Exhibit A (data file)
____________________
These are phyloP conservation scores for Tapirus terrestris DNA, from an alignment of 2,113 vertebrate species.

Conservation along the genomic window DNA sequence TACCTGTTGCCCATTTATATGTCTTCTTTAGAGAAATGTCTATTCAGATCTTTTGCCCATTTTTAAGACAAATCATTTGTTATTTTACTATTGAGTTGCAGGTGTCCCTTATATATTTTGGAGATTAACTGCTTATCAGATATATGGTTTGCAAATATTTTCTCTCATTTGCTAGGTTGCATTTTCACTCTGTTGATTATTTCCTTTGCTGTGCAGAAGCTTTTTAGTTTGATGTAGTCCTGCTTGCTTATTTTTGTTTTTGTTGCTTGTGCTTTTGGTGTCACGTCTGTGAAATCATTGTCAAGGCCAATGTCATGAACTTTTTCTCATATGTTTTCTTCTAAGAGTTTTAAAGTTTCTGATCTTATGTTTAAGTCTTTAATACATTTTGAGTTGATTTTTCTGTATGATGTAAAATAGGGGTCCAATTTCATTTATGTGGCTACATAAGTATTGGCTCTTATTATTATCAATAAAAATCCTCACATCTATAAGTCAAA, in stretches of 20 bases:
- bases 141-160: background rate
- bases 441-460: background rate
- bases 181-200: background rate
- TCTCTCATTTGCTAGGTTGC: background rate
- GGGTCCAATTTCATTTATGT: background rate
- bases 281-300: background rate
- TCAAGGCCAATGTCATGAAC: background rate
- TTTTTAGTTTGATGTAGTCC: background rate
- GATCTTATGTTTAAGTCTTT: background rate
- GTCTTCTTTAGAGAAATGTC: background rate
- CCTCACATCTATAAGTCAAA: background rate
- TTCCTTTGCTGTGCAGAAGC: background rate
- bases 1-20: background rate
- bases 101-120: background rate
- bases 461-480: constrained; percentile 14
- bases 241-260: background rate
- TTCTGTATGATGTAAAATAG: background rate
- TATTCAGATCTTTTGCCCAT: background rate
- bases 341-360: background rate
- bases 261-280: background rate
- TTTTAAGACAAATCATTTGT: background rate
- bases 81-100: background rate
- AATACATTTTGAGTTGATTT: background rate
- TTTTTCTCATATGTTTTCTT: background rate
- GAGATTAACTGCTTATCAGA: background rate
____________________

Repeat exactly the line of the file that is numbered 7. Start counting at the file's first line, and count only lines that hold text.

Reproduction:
- GGGTCCAATTTCATTTATGT: background rate